portrait abstracted - .david politzer is an artist based in houston, tx. he received his mfa in...
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David Politzer is an artist based in Houston, TX. He received his MFA in Photography from Syracuse University and a BS in Art from Skidmore College. David also studied at the Glasgow School of Art and the Skowhegan School of Painting and Sculpture.
Solo exhibition venues include Artspace (CT), Museum of Northern Arizona, Real Art Ways, Roswell Museum and Art Center and Lawndale Art Center. Group show and screening venues include the Bronx Museum of the Arts, New Mexico Museum of Art, the Soap Factory, Southern Exposure, Vox Populi, video_dumbo and Gallery Korea. He was an artist in residence at Djerassi, Yaddo and Roswell Artist in Residence.
Politzer also teaches in the Photography and Digital Media Program at the University of Houston.
David Politzer, Portrait Abstracted
1. Have you visited a place that you first experiencedthrough pictures? How did the experience compare tothe image?
2. In what ways do you think our contemporaryexperiences with the landscape are different frompeople in the nineteenth century? How might thesedifferences influence our understanding of nature?
3. Do you have a relative or personal idol who you wantto better understand? How would you go about thatjourney?
At right, lr: David Politzer, Mauch Chunk Urinal; Portrait of
Harry Fenn, detail. Cover: David Politzer, Main Sequence.
201 E. Davie St. Raleigh, NC 27601 919-821-2787 www.artspacenc.org
endless prospects of the countrys natural landscape. Today these prints are found in the visitor centers, restaurants, and restroom walls of the sites they celebrate. For artist David Politzer, attempting to recreate some of Fenns most recognizable vistas has become an exploration of the complexities and challenges inherent in depictions of the natural environment. How does the promise of an image compare to the experience of the place being represented? Can an artist truly capture the awe and wonder of a place of great beauty? In addition to exploring these questions, the work presented in this exhibition is highly personal. This project has been a means for Politzer to better understand his great-great grandfather, Fenn. Politzers own identity as an artist, teacher and avid hiker are intertwined with his sense of kinship to a man he knows little about. In a journal entry from June 27, 2017, during a trip through Hot Springs, NC Politzer asks himself, Am I trying to find a connection to him (Fenn)? Or to his work? Him as a man? Or his work as a record of a history of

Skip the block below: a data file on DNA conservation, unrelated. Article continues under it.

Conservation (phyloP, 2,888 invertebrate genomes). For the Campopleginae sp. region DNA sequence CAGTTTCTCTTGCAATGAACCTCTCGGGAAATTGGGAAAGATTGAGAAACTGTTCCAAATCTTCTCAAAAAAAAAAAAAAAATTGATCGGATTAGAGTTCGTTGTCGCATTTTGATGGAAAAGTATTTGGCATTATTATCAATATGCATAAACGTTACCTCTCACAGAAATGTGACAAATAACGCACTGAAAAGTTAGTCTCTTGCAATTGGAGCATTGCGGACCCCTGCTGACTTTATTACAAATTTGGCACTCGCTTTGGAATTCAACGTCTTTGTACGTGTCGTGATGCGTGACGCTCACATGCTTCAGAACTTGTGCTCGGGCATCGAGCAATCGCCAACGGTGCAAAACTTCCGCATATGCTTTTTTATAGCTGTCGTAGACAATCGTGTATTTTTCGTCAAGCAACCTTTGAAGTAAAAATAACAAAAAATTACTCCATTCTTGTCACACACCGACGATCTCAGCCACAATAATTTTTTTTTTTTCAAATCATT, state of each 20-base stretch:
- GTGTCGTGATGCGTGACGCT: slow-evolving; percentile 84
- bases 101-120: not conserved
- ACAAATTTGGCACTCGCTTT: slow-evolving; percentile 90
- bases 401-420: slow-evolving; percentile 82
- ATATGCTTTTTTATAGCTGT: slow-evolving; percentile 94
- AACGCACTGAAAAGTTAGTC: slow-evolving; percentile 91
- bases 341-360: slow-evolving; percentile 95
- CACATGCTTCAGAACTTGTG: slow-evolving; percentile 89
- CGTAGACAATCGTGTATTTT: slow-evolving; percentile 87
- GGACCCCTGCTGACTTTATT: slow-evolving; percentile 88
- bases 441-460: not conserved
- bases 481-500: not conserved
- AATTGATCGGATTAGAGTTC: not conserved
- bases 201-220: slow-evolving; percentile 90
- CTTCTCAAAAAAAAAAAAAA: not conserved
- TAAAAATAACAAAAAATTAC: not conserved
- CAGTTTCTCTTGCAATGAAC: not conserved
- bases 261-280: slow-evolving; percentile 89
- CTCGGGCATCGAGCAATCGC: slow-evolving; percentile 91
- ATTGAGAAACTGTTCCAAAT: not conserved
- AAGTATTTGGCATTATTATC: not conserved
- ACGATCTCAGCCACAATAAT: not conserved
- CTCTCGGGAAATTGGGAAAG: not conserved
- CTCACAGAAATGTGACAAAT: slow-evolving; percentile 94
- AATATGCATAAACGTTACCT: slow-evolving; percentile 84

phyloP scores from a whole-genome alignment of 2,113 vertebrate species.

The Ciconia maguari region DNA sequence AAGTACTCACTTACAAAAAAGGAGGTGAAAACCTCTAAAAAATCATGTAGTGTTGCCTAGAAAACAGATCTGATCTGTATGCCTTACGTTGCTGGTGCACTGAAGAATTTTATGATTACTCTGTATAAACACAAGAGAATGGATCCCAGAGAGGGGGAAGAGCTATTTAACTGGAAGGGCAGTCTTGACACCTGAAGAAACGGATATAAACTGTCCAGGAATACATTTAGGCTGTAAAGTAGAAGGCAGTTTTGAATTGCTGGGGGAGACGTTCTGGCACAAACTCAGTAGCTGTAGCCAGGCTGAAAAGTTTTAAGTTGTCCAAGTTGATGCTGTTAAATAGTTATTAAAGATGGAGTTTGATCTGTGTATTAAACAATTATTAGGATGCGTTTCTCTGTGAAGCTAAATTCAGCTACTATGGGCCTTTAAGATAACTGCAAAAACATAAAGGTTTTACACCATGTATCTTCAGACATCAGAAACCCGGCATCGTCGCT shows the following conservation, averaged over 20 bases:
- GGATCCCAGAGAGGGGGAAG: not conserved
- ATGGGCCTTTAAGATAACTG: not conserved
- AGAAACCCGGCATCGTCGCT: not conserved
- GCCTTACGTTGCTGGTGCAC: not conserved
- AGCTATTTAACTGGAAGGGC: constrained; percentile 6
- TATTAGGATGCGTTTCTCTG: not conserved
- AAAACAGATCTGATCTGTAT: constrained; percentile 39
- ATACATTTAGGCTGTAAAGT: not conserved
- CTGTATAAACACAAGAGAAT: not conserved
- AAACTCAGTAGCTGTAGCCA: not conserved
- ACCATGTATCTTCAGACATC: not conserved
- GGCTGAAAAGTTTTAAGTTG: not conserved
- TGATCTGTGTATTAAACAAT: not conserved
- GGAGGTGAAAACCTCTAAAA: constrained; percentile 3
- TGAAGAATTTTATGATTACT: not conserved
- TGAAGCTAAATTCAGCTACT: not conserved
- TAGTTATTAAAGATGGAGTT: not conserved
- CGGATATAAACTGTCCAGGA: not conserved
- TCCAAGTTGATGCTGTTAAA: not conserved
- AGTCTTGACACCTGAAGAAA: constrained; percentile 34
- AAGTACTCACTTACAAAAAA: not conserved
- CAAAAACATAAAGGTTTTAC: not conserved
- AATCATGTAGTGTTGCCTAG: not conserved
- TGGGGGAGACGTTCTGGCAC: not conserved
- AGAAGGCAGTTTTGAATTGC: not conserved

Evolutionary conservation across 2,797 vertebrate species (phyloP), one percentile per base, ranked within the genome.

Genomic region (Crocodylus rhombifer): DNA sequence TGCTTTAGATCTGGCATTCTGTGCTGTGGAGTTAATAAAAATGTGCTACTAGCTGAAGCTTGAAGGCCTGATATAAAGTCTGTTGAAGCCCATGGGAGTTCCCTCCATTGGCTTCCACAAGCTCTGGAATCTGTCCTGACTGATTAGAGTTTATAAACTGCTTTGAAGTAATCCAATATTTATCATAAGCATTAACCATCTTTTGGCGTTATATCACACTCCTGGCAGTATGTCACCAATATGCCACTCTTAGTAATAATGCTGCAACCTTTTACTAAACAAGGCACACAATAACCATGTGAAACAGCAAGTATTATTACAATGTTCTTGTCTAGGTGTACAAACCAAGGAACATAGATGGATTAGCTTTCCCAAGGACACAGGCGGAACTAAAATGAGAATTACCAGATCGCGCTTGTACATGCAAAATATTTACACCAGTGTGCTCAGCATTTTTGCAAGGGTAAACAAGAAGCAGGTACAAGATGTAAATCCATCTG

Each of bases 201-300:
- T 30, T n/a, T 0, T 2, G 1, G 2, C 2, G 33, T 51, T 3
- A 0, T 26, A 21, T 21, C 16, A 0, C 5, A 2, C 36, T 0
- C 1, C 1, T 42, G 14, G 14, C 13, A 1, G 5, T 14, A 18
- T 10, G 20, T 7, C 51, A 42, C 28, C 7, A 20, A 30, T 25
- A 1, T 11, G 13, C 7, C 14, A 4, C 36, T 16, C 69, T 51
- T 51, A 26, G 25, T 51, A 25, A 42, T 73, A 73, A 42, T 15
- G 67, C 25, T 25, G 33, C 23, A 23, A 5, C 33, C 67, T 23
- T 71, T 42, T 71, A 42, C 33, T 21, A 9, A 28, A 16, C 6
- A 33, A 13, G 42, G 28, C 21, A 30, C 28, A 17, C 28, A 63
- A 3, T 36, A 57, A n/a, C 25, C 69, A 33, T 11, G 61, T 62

nature? Each of these questions underlies the images Politzer has created and provides the viewer with multiple points of entry into this rich body of work.
While Politzer has visited many of the sites Fenn captured, this exhibition focuses on the area around Lookout Mountain in Tennessee and the French Broad River in Western North Carolina. The room sized mural is a composite of various Fenn images, reconfigured to focus on Politzers interest in the skewed perspective Fenn often imposed on his landscape as well as emphasizing the solitary and sometimes menacing figures found throughout the images in Picturesque America. Do these figures represent Fenn in the landscape? Are they stand-ins for the viewer to imagine themselves in this space? Or is Fenn creating a narrative, open to interpretation?
Furthermore, what do these images reveal about the man who made them? In another journal entry Politzer states, Fenn only went so far. Did he climb? Did he leave his carriage? Did he have assistants, guides, a caravan, etc? Ive admired him and his
work for so long but was he more than an opportunist cherry picking from the already
established tourist spots? While most of the scenes Fenn depicted in his landmark
The etchings that artist Harry Fenn created for the 1872 publication, Picturesque America, have become ubiquitous images of our countrys natural beauty. At a time when the nation was emerging from the civil war, these now familiar vistas were important tools of propaganda, presenting a vision of the beauty, virtue, and
Top-bottom: David Politzer, Sunset Rock, detail; Harry Fenn, Lookout
Mountain View from
the Point, detail, from Picturesque America.
publication can be viewed today, they have dramatically changed as a means of accommodating tourists making it impossible for Politzer to understand the land in the way Fenn experienced it. A video of footage collected on his journey and projected on a monumental mustache (emulating Fenns impressive facial hair), reveals the extent to which contemporary encounters with the natural environment have been manufactured for the ease of tourists. These encounters with nature are in large part Fenns legacy, a fact that Politzer seems to struggle with.
Despite the disappointments and frustrations of Politzers journey, his sense of humor and patience and desire to look afforded him moments of genuine wonder with the places Fenn depicted. Five vertical panoramic photographs, installed throughout the gallery offer a glimpse of Politzers experience. While the photos are not necessarily of the same vantage point Fenn captured, they represent moments of connection, reverence and artistic continuity over generations.